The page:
Financial journalists had plenty to comment on Thursday morning, post the FOMC meeting and the Chancellors budget the day before. Despite one meeting addressing fiscal issues and the other monetary policy, one thing both meetings had in common was offering a fairly cautious view of the global economy. Despite this cautious outlook stock prices rose, as this outlook bode well for lower rates for longer.
In the budget George Osborne did offer some incentives for savers and investors. Lowering corporation tax, reducing capital gains tax, and further incentives to make use of ISA’s increasing the allowance to £20000. The move to lower capital gains tax only applies to shares, buy to let land lords will not benefit. This must be seen as another move to take the heat from the property market by the chancellor and encourage savers into the equity market.
The Office for Budget Responsibility lowered economic growth forecasts for the UK economy for every year until 2020. As they often fail, like most economists, to get one quarter right, the likelihood they get 3 or 4 years hence right seems remote.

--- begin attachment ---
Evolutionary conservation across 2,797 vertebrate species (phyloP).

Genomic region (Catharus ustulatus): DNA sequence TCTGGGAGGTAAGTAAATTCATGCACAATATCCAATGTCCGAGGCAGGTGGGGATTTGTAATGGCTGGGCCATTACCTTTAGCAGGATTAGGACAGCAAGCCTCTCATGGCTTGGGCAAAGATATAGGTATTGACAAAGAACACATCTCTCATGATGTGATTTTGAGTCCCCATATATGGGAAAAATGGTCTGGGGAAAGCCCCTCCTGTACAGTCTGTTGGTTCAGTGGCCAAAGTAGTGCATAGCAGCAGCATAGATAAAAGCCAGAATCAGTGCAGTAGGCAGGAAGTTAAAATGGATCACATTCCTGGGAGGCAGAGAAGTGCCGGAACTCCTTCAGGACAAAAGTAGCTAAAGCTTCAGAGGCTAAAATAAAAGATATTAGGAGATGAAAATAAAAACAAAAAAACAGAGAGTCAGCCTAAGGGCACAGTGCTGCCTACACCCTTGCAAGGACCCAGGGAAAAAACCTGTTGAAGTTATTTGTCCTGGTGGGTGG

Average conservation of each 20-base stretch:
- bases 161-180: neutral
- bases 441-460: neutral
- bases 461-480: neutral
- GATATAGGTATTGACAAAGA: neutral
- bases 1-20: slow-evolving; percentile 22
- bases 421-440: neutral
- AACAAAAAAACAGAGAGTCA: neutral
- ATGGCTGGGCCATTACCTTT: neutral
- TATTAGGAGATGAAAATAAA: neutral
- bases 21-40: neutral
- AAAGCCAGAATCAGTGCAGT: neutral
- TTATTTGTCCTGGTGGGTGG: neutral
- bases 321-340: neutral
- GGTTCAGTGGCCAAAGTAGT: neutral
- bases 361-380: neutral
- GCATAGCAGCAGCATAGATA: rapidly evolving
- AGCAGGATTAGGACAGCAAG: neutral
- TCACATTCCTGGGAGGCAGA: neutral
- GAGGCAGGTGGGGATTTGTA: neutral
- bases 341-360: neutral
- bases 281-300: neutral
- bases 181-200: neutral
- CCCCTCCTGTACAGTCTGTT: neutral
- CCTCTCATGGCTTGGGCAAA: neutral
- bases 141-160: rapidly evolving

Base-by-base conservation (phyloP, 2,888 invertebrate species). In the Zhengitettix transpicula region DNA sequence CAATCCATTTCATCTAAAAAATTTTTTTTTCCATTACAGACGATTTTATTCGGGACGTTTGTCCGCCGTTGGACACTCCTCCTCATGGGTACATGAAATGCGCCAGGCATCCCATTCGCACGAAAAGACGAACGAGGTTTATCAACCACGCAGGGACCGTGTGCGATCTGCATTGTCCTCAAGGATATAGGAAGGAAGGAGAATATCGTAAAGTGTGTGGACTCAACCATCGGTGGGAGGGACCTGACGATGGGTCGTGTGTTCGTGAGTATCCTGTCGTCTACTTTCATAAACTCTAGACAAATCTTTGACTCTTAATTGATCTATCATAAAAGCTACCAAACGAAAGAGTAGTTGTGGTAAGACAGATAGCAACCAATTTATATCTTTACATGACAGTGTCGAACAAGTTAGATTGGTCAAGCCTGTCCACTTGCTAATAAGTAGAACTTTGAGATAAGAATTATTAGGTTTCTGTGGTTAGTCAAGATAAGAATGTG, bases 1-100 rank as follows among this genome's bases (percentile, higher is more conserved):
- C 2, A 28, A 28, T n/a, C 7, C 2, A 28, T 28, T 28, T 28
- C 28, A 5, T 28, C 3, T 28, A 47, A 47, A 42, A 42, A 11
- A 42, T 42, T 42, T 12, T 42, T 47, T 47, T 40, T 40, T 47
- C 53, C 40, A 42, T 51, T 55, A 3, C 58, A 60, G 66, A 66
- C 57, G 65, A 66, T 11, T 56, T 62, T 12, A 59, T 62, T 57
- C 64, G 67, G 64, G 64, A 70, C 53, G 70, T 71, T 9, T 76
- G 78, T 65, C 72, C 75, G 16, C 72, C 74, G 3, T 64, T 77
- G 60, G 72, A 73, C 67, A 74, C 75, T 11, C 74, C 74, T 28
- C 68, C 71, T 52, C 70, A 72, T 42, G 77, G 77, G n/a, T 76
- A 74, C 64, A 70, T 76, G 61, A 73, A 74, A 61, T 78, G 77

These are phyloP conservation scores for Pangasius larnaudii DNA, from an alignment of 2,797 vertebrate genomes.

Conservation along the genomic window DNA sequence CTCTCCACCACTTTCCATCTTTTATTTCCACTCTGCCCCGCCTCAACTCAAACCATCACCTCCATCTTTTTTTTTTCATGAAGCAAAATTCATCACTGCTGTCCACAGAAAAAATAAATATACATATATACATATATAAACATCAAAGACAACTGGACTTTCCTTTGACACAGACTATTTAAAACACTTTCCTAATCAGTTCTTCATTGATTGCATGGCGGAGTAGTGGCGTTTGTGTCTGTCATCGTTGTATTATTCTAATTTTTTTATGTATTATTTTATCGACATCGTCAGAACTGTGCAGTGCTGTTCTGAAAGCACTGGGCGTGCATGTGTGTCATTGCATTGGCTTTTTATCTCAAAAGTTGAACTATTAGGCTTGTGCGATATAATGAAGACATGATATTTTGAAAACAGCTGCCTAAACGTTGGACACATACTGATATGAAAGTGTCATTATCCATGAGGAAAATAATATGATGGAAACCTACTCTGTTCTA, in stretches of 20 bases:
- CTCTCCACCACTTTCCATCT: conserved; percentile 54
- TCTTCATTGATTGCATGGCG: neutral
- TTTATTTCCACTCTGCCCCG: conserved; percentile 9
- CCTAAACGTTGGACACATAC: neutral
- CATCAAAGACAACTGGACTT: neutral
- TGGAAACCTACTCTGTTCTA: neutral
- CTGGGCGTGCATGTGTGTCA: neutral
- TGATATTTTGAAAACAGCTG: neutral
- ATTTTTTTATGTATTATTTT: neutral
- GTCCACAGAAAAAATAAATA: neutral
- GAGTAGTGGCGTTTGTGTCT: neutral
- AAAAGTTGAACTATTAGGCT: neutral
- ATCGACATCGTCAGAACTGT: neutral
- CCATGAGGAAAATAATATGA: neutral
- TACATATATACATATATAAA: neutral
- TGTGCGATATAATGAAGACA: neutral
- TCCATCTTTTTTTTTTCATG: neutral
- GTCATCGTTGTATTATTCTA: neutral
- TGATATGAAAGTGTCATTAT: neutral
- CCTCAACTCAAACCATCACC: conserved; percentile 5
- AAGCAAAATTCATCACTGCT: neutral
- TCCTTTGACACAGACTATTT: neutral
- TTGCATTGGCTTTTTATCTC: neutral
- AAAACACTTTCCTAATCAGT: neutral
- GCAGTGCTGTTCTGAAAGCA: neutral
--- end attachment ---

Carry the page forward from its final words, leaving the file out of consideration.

The Federal Reserve left rates where they were, as was expected. We speculated ahead of US rate announcement that the Federal Reserve’s message will be a Goldilocks’ one. Not describing the economy too hot, and spook bond markets, nor too cold and spook equity markets.
On the outlook for rates the Open Market Committee did fall in line with market expectations, pulling back from the forecast four rate hikes this year to two. The US remains about the only economy in the world that is currently looking to tighten monetary policy this year.
Janet Yellen appeared to offer a picture of an economy continuing to expand at a gentle pace, referring to falling unemployment, and inflation picking up at a modest pace. Her caution seemed to come from concerns for the global economy overall, citing China as an example. The other causes for concern included falling commodity prices and volatile markets.
We have made this statement before but why central bankers make such a point of forward guidance? If equities rally in the next quarter the US economy continues to recover and we get a couple of months of stronger china economic data, will the Federal Reserve try and go back to four moves this year.
The market will make its own mind up as to the path of rates, as was the case earlier in the year. With the lack of ability to forecast the path of economic growth, trying to provide forward guidance just makes central bankers a hostage to fortune.